As eVTOL companies announce funding raises and airworthiness certificates, how far away is commercialization?
Doroni Aerospace wants to change the future of commuting. As the Doroni H1 eVTOL receives an FAA Special Airworthiness Certificate, the company moves a step closer to realizing that goal. Doroni Aerospace performed their first manned aircraft flight last summer, and announced this week that the has received the Special Airworthiness Certification from the Federal Aviation Administration (FAA) for its eVTOL aircraft, the Doroni H1. This certification indicates that the Doroni H1 meets all necessary safety requirements for operations and can operate safely and dependably in different flight conditions.
The airworthiness certificate is a significant milestone. Doroni joins early eVTOL players including Joby, Lilium, eHang, Archer, Supernal and others in their efforts to capitalize on a market that Morgan Stanley Research predicts will surpass $1 trillion by 2040. Doroni has announced that the company is taking a staged integration approach, starting with operations similar to helicopters – a move that could see an early path to commercialization.
Despite the excitement surrounding eVTOL and advanced air mobility – including the FAA’s roadmap, which should see at least some eVTOL on display during the 2028 Olympics, scheduled to be held in Los Angeles – is commercialization close?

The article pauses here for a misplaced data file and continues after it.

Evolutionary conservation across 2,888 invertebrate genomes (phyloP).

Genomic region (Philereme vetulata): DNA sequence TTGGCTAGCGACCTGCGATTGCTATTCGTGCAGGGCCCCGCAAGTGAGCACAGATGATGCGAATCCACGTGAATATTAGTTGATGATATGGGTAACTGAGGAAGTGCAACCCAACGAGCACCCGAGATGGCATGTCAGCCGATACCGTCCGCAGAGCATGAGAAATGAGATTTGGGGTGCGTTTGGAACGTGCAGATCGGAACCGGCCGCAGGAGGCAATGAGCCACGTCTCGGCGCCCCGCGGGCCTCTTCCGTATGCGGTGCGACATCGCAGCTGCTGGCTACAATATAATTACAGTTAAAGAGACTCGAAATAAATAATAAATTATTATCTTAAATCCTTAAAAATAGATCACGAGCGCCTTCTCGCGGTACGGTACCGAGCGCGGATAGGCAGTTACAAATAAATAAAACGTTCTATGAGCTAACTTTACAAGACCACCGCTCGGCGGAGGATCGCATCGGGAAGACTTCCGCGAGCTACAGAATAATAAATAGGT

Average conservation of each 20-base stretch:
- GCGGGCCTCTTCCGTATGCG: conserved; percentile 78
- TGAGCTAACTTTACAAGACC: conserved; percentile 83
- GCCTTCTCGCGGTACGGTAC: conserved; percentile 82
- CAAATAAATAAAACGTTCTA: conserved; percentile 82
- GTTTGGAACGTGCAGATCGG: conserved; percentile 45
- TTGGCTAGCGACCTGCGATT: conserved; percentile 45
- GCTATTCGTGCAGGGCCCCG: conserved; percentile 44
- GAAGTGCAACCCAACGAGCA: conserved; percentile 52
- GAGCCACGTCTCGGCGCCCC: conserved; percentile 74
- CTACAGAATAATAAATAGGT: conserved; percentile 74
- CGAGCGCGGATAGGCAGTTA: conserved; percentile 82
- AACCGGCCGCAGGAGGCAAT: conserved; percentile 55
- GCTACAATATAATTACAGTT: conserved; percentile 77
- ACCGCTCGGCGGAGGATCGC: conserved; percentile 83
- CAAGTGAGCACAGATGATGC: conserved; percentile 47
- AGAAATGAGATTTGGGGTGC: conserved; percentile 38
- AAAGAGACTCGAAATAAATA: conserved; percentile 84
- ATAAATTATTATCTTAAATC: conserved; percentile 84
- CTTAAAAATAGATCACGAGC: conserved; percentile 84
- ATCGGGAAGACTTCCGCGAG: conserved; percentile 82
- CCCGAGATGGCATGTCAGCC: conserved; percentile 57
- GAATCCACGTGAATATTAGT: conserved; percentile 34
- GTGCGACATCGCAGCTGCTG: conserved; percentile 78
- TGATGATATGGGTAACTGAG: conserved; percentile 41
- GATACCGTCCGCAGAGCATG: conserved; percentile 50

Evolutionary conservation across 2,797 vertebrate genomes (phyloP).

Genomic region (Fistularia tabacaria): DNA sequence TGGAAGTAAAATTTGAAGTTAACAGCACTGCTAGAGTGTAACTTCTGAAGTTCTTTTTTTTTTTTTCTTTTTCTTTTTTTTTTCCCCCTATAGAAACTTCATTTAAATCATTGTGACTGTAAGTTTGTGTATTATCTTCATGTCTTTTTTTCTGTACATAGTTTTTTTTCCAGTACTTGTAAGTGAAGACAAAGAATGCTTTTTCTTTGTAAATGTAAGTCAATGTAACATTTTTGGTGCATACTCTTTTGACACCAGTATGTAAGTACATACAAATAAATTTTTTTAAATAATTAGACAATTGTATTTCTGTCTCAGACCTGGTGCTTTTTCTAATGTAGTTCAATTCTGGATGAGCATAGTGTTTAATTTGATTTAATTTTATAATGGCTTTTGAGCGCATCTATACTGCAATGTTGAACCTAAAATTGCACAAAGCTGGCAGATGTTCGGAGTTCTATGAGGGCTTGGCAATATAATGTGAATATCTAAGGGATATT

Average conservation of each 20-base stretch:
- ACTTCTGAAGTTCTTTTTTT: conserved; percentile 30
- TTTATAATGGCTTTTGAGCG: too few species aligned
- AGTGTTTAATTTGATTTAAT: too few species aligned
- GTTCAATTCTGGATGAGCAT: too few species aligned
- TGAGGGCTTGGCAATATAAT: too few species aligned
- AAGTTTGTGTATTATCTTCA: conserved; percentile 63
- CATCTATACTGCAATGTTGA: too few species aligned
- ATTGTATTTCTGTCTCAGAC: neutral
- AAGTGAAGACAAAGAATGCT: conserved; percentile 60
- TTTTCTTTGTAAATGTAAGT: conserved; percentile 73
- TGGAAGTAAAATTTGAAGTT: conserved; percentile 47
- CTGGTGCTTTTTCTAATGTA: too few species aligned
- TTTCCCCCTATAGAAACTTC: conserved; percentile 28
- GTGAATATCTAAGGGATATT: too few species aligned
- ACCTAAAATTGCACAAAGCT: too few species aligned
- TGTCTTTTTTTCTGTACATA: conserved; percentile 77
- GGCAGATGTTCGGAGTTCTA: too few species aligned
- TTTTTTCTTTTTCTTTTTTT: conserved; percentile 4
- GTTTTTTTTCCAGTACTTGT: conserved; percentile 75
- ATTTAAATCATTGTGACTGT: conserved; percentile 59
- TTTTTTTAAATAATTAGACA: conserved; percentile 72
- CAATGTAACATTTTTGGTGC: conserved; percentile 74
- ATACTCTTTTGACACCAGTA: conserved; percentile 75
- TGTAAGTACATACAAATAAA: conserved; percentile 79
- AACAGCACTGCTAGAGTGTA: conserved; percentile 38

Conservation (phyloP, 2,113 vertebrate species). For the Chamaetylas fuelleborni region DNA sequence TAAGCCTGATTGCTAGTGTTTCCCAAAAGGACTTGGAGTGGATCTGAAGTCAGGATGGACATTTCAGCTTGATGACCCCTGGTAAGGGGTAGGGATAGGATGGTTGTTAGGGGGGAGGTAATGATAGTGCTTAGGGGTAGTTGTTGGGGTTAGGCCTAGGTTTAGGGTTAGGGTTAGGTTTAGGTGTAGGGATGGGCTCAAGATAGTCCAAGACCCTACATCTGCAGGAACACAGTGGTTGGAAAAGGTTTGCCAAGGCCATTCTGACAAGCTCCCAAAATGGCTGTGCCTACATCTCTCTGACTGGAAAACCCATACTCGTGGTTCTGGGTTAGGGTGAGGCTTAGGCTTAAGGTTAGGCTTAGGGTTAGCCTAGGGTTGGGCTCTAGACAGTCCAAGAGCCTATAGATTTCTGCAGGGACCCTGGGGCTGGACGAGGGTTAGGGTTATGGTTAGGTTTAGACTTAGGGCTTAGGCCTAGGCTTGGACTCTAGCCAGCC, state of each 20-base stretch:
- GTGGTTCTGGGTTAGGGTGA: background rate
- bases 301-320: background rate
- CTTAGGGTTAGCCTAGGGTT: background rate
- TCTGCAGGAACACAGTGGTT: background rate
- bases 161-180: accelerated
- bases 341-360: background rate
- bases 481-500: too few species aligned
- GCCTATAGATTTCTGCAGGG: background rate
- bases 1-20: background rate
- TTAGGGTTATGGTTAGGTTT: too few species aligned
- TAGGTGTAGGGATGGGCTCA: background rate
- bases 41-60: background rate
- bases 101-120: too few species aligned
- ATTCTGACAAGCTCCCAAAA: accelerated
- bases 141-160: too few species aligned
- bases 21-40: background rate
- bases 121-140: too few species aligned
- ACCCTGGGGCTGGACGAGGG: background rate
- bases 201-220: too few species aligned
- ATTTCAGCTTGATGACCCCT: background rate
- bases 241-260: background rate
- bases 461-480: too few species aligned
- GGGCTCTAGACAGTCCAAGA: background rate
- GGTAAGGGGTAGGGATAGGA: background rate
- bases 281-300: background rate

The Challenges to eVTOL Commercialization
While the eVTOL space has seen many entrants over the last several years, significant challenges remain to be overcome before passenger eVTOLs become commercially viable. Infrastructure – not only vertipads, but air traffic management – is still under development. Regulations have not yet been solidified. Propulsion technology is still evolving. Production challenges are significant, to ensure that eVTOL systems are not only safe but efficient and relatively inexpensive. Years of research and effort has gone into addressing each of these challenges and others – but more remains to be done. These issues cannot be solved by a single party, but require global collaboration between technology companies and regulators.
These obstacles are not insurmountable, but they do mean that most consumers won’t be hopping into a passenger eVTOL any time soon. As with any new technology, eVTOLs represent a significant change in transportation infrastructure – and change takes time, sometimes a long time, to implement. A pessimist might point out that the first autonomous car traveled coast-to-coast in the U.S. in 1995: nearly 30 years later, we’re still in the test phases of the technology. (Should you wonder, the first all-electric cars were produced in the late 1800’s, almost 100 years before Elon Musk was born.) More optimistically, the clear advantages of eVTOL – low noise, zero emissions, the potential for better cost efficiency – may help drive adoption forward.